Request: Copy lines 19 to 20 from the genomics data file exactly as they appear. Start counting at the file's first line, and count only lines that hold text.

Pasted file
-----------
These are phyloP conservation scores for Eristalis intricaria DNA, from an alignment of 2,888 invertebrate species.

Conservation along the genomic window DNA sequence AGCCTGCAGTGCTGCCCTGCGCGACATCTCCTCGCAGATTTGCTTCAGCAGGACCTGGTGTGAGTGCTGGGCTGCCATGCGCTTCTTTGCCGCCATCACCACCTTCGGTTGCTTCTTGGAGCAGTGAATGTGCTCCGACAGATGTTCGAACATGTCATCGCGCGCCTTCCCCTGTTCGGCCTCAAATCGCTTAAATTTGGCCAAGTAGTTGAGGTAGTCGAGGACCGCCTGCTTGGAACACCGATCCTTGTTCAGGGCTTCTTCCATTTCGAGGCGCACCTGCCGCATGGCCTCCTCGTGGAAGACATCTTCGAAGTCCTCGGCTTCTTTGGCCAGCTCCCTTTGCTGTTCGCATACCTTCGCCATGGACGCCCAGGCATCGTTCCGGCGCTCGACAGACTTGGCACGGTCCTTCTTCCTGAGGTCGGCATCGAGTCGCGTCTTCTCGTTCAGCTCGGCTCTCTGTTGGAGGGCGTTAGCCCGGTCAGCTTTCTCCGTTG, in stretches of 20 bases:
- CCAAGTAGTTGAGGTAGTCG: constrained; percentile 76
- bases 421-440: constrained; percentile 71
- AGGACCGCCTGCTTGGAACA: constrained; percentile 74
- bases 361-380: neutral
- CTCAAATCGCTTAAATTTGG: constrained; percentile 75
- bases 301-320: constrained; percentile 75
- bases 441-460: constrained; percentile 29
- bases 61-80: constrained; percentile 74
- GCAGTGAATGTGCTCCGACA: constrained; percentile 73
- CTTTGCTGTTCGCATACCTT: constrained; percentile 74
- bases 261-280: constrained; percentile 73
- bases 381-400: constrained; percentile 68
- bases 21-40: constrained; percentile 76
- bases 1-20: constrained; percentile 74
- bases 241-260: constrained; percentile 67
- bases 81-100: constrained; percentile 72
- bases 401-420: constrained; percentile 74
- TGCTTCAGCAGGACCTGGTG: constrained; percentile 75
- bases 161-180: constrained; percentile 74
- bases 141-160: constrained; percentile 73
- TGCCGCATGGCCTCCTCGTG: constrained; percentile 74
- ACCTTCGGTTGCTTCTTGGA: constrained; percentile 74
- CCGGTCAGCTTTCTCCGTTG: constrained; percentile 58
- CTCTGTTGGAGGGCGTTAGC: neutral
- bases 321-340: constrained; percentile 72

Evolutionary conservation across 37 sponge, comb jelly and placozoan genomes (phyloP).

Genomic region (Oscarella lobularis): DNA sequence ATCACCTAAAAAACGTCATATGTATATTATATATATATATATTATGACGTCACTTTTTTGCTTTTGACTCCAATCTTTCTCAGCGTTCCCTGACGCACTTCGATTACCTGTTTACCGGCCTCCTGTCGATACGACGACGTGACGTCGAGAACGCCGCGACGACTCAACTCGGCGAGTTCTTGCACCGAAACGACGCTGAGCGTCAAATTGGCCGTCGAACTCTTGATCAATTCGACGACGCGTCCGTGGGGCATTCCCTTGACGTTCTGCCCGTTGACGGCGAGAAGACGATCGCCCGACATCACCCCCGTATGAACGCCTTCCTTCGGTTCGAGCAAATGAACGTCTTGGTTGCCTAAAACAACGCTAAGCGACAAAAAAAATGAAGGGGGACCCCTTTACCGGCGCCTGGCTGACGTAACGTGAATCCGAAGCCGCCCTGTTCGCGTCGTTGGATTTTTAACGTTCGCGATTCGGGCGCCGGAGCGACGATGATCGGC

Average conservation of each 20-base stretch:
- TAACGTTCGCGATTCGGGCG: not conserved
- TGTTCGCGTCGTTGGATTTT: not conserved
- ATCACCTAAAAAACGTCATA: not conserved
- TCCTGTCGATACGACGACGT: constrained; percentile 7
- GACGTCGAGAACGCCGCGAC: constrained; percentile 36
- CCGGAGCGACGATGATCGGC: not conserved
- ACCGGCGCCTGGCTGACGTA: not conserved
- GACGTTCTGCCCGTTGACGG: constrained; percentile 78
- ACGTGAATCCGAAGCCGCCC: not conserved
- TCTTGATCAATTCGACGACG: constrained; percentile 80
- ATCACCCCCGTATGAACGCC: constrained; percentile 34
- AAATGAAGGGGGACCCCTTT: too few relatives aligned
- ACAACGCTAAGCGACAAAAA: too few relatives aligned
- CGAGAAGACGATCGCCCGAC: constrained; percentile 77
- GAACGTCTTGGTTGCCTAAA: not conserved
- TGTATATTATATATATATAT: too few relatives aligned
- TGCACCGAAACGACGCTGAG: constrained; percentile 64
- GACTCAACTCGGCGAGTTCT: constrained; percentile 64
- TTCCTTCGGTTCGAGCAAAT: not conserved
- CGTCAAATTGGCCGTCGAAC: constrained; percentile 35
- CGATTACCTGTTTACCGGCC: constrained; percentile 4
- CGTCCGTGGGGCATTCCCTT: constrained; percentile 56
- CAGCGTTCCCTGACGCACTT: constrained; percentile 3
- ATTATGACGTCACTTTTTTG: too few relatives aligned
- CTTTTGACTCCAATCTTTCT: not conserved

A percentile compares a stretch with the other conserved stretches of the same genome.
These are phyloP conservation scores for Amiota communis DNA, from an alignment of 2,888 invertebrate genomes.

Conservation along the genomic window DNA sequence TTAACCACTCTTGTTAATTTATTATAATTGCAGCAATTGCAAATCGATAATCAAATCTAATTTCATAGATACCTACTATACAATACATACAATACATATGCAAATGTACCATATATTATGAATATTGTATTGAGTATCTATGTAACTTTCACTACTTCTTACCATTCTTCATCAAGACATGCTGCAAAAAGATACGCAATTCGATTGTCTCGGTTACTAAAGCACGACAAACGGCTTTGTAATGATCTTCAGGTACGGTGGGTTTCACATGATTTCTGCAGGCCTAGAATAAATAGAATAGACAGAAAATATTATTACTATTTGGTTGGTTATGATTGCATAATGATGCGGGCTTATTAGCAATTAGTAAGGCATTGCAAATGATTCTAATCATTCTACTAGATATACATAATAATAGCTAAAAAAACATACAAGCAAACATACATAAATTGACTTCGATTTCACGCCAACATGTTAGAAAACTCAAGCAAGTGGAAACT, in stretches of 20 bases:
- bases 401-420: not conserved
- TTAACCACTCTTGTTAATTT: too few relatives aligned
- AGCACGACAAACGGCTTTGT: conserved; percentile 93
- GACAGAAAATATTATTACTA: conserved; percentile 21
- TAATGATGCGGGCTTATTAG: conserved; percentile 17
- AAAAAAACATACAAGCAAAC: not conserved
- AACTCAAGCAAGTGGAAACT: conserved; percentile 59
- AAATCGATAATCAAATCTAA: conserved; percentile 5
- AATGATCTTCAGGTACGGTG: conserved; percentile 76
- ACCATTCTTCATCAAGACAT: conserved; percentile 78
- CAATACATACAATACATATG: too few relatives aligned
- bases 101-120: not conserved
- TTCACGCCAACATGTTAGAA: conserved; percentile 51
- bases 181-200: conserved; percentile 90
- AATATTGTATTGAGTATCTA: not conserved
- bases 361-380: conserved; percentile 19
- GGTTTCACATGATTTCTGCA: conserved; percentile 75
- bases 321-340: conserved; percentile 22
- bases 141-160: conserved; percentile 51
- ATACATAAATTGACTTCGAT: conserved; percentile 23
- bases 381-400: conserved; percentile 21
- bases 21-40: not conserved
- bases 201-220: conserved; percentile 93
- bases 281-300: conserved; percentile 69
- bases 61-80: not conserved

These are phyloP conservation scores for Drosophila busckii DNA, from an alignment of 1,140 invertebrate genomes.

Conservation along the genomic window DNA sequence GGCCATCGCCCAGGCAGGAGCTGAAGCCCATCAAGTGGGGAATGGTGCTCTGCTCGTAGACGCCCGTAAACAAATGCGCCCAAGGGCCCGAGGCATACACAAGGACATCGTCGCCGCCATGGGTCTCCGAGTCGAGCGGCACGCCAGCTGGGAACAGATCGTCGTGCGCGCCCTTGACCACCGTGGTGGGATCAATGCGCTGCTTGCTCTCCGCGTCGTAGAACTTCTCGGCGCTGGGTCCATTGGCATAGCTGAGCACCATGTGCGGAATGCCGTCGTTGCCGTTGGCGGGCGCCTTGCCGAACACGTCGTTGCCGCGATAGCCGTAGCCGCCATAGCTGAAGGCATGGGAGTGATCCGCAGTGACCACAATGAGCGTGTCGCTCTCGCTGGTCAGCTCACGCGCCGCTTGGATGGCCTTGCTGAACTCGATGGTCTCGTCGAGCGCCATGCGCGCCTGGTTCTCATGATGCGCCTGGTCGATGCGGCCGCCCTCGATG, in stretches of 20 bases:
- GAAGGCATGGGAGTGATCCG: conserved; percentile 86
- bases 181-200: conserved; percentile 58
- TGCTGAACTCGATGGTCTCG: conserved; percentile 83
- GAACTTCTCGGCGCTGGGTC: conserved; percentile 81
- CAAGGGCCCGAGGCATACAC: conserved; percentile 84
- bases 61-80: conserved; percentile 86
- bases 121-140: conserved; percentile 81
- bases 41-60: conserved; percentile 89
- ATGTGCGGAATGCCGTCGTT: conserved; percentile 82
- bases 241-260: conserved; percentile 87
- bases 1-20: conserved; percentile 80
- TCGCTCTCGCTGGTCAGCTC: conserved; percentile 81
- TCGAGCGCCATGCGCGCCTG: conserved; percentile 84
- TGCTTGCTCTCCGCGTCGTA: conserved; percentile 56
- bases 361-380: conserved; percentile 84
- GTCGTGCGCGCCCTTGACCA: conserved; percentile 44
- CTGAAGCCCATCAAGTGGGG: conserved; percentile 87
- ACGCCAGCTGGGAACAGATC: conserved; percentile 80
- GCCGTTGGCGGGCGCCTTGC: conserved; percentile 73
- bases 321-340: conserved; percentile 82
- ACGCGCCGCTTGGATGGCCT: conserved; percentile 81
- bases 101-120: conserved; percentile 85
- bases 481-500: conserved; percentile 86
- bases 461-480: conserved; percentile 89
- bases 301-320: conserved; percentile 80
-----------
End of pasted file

- bases 401-420: constrained; percentile 74
- TGCTTCAGCAGGACCTGGTG: constrained; percentile 75